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Artreview Part2
Artreview Part2
Artreview Part2
Artreview Part2
Artreview Part2
Artreview Part2
Artreview Part2
Artreview Part2
Artreview Part2
Artreview Part2
Artreview Part2
Artreview Part2
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Artreview Part2
Artreview Part2
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Artreview Part2
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Artreview Part2
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Artreview Part2
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Artreview Part2
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Artreview Part2
Artreview Part2
Artreview Part2
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Artreview Part2
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Artreview Part2

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  • 1.
    • The Catacomb of Priscilla contains a fresco that portrays Christ as the Good Sheperd concerned with the well-being of his flock. His form is based on Roman-Greco models: youthful, clothed. Resembles a young Apollo.
    Early Christian Art
  • 2.
    • At the end of the circle, lunettes [semicircles] contain scenes from the Old Testament, like the story of Jonah. To Christians, Jonah is a prefiguration of Christ and therefore important in Christian art.
    Early Christian Art
  • 3.
    • The Sarcophagus of Junius Bassus was made for a Roman official who converted to Christianity before his death. Two registers contain five compartments, framed by Classical columns.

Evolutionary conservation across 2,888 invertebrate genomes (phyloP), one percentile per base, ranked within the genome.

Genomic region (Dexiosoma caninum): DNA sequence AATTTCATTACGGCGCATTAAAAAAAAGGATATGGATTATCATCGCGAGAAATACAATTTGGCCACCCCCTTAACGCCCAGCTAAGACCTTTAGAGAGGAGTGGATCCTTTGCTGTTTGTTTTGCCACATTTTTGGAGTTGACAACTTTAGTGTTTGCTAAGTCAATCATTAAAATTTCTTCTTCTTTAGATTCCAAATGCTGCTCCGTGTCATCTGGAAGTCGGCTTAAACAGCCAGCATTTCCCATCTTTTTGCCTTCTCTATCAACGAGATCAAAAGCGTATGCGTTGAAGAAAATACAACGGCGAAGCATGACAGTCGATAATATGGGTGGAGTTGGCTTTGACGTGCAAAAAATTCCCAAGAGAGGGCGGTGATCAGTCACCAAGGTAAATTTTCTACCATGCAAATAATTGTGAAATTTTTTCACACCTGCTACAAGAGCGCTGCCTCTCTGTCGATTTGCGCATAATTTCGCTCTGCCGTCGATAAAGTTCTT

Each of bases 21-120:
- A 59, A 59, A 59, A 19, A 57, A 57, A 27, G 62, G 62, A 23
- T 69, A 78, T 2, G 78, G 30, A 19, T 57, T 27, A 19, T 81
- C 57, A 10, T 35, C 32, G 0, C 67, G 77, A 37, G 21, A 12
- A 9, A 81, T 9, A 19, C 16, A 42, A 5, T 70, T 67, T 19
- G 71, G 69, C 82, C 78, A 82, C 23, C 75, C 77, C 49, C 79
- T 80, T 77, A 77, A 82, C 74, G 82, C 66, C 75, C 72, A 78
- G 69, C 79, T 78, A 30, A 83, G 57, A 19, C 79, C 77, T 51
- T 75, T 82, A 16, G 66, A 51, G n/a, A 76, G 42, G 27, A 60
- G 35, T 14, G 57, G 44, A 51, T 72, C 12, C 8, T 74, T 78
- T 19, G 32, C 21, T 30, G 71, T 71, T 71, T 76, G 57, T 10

• Important transitional piece as it combines Christian themes with architectural and figural elements that tie the work to the Classical past.
    Early Christian Art
  • 4.
    • The church known as Old St. Peter’s Basilica was a prototype for later developments in Christian architecture. Worshippers gathered in the atrium before entering the narthex, or entrance hall.
    • Nave was the central area flanked by side aisles.
    • Transept was a transverse aisle perpendicular to the nave, which formed a cruciform.
    • Baldacchino, or canpoy, covered the crossing.
    • Row of clerestory windows allowed light to enter the church.
    Early Christian Art
  • 5.
    • Centrally planned churches were popular in the Byzantine empire. In the West, the plan was mainly used as a martyria to house sacred relics.